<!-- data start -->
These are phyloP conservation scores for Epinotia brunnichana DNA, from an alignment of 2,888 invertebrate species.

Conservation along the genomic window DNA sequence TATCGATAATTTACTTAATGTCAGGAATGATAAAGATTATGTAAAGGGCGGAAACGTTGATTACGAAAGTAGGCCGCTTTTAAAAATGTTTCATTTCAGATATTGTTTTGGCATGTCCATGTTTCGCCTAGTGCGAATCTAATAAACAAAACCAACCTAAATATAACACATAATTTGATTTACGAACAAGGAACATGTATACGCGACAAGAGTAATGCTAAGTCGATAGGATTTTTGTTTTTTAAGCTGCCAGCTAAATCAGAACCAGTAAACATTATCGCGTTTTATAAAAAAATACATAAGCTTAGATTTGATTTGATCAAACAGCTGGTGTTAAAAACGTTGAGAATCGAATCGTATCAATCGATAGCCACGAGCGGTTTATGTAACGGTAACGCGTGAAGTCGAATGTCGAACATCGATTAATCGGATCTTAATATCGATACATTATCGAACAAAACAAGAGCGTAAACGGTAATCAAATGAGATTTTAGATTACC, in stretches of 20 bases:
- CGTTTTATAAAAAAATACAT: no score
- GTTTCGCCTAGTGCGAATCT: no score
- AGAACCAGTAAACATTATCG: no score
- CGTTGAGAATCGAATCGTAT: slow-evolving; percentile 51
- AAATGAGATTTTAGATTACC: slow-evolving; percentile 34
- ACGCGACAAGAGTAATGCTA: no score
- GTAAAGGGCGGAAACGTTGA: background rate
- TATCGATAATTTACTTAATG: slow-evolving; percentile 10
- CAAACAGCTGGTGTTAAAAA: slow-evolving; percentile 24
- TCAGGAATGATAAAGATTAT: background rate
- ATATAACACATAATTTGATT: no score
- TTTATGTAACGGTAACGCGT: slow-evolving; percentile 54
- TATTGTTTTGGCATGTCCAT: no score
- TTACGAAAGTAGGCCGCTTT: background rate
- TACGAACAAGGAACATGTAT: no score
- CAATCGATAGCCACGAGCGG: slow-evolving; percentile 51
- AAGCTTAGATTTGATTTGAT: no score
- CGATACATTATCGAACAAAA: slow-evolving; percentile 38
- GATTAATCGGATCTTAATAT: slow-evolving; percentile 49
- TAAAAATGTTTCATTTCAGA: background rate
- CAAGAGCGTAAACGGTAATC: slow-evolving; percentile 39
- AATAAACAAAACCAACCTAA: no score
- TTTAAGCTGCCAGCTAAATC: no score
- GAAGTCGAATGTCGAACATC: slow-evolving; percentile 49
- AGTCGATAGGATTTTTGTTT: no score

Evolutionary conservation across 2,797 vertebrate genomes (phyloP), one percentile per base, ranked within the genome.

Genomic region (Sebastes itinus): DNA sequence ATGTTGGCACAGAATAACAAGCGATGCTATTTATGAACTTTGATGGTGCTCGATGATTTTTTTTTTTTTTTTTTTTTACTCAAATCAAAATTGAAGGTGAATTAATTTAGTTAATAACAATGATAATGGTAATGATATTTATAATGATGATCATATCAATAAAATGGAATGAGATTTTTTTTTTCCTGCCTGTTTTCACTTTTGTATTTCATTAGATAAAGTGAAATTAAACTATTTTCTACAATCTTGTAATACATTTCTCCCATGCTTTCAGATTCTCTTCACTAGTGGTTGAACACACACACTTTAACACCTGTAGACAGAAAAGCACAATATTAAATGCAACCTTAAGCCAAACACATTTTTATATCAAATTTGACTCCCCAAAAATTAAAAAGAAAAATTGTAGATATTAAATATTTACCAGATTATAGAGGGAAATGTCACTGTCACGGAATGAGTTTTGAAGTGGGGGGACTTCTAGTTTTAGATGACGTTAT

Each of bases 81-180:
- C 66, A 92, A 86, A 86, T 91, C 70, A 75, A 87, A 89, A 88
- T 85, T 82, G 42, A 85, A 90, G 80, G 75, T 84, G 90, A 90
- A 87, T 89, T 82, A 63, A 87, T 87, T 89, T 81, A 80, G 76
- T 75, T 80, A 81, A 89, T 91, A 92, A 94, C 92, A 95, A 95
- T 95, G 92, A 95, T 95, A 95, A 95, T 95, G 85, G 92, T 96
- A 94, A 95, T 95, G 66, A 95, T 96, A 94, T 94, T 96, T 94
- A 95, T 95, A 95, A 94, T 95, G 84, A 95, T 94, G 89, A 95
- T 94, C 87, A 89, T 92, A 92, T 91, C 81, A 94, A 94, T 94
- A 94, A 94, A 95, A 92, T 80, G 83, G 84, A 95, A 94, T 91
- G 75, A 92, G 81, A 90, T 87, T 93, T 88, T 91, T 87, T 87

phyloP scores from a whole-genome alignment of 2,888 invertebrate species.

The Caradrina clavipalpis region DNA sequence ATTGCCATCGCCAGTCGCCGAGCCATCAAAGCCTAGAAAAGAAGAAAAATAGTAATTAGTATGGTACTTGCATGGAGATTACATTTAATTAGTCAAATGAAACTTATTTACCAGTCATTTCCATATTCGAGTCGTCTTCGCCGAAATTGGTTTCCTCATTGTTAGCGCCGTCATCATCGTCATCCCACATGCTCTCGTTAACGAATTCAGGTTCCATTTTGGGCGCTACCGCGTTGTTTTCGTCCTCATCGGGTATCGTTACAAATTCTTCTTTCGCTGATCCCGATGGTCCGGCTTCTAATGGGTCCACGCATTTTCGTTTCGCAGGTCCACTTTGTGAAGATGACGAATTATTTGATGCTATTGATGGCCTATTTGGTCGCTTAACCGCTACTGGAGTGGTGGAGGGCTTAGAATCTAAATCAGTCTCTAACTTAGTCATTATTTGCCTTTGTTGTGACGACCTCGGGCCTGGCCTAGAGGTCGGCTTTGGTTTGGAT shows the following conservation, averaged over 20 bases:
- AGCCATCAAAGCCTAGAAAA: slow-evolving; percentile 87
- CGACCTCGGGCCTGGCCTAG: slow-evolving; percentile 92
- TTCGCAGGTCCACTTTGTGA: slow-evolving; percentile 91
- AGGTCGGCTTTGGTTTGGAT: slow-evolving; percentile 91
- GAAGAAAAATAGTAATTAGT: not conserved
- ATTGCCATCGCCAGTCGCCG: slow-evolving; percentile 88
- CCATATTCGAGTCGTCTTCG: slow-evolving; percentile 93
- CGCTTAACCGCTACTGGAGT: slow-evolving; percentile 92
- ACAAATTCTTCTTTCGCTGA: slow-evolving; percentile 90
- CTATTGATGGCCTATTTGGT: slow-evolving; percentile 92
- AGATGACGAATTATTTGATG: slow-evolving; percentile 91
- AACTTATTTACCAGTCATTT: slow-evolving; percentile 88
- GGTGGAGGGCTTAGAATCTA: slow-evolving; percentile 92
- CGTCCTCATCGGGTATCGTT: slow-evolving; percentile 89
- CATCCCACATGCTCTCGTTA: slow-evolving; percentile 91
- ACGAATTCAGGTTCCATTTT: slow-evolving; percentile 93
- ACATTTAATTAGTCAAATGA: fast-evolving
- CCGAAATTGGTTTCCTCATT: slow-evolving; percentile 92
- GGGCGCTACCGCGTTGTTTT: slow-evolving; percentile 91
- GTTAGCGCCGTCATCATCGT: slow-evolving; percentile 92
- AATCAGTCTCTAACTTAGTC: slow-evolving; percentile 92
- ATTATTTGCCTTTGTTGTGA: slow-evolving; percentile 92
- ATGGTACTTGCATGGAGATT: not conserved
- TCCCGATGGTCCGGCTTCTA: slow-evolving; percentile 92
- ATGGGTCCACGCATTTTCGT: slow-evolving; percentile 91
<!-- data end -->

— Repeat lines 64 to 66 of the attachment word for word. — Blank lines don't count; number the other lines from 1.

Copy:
- ATTATTTGCCTTTGTTGTGA: slow-evolving; percentile 92
- ATGGTACTTGCATGGAGATT: not conserved
- TCCCGATGGTCCGGCTTCTA: slow-evolving; percentile 92